Will Supreme Court Consider New Rules for Peremptory Challenges?
In early 2014, the U.S. Supreme Court will consider whether to revisit the controversial practice of peremptory challenges. Preemptory challenges allow lawyers to exclude a potential juror without providing any reason or explanation. However, in Batson v. Kentucky, 476 U.S. 79 (1986), the U.S. Supreme Court held that the Equal Protection Clause of the U.S. Constitution prohibited the use of peremptory challenges to exclude prospective jurors based on their race. The ruling has been extended to include gender, ethnicity and any other classification that calls for heightened judicial scrutiny.
The Facts of the Case
In Williams v. California, 372 U.S. 713 (1963), the prosecutor used peremptory challenges to remove five of six qualified African-American women prospective jurors. When the defense made a so-called Batson objection, the prosecutor responded that notwithstanding the substance of their voir dire answers, it was the prosecutor’s “impression,” based on each woman’s “demeanor,” that they would not impose the death penalty.
Although the trial judge acknowledged that she had no recollection of at least two jurors, she relied on the prosecutor’s notes and proffered reasons for excluding the jurors to deny the Batson objections, The trial court further observed that “black women are very reluctant to impose the death penalty.” Williams was subsequently convicted and sentenced to death. In 2013, the California Supreme Court this year upheld Williams’ conviction, after finding that the trial judge did not err in her evaluation of the peremptory challenge.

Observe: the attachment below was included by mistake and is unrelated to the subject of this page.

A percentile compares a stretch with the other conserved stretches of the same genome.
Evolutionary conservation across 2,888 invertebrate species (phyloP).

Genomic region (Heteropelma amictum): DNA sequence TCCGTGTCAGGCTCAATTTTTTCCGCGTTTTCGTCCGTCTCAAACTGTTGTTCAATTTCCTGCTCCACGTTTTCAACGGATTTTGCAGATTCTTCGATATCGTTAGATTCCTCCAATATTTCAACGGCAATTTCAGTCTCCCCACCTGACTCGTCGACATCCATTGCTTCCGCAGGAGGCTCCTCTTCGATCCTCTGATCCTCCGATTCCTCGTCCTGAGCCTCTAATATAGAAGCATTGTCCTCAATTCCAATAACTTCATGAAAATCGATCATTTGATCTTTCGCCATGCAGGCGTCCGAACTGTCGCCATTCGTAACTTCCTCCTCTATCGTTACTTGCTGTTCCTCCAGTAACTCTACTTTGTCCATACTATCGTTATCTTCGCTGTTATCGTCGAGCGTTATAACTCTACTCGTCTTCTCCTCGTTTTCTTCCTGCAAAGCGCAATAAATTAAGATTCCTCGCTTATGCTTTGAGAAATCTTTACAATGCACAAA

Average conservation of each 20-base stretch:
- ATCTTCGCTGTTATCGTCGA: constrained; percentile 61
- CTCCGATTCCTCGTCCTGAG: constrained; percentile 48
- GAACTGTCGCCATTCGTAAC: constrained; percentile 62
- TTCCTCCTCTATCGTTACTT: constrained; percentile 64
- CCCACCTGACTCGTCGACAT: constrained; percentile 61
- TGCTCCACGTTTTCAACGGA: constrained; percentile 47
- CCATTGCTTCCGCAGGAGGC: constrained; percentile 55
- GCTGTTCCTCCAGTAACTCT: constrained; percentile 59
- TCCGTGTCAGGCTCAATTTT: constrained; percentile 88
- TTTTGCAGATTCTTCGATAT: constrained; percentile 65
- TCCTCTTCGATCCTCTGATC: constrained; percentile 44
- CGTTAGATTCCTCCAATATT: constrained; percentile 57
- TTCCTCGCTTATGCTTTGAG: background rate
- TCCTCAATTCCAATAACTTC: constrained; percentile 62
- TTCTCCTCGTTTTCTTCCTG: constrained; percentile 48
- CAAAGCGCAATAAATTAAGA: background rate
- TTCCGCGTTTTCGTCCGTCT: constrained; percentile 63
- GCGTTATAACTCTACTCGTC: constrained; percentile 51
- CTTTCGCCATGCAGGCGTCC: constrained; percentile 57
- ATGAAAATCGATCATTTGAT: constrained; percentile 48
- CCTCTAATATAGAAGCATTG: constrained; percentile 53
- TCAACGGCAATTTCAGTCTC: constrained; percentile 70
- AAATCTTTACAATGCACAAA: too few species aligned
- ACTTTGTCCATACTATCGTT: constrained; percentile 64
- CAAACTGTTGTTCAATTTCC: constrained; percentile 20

The Issues Before the Court
Courts have long held that the trial judge is tasked with the primary responsibility of ensuring that discrimination does not impact the jury selection process. However, they disagree over the amount of deference that should be given to a trial court’s unexplained denials of Batson objections.
The key question in the Williams case is the role of the appellate judiciary when the trial court may have failed to discharge its constitutional duties. The specific questions before the Court are:
- Whether, as some courts have held, reviewing courts are required to accord “great deference” to an unexplained Batson ruling, or whether, in light of Snyder v. Louisiana, 552 U.S. 476 (2008), and as other courts have held, such a ruling is not entitled to deference?
- Whether deference is due where the trial judge admits she cannot independently evaluate the prosecutor’s contested, demeanor-based explanation and denies a Batson motion by simply accepting the prosecutor’s stated reason after observing that it comports with racial and gender stereotypes the judge believes to be true?
In Williams’ writ of certiorari to the Supreme Court, his attorneys argue that the type of review applied at the appellate level is essential to ensuring the constitutionality of peremptory challenges, noting that a prosecutor’s discrimination jeopardizes the “very integrity” of the courts.
In an amicus brief in support, the Death Penalty Clinic of the University of California, Berkeley School of Law also calls on the Supreme Court to intervene and prevent such abuses. “In this case, the trial court was not merely lax in restraining a prosecutor’s unlawful strikes. It embraced the same stereotype that has been applied to African-American women for decades,” the brief states.
Meanwhile, the state of California argues that the trial court properly assessed the prosecution’s reasons for challenging the jurors. “As noted by the California Supreme Court in this case, deference is accorded to a trial court’s Batson ruling when the trial court has made ‘a sincere and reasoned attempt to evaluate each stated reason,’” the brief argues, citing the appellate decision.
We will be closely tracking the status of this case and will provide an update on the Supreme Court’s decision.
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Congress of the United States begun and held at the City of New-York, on Wednesday the fourth of March, one thousand seven hundred and eighty nine.
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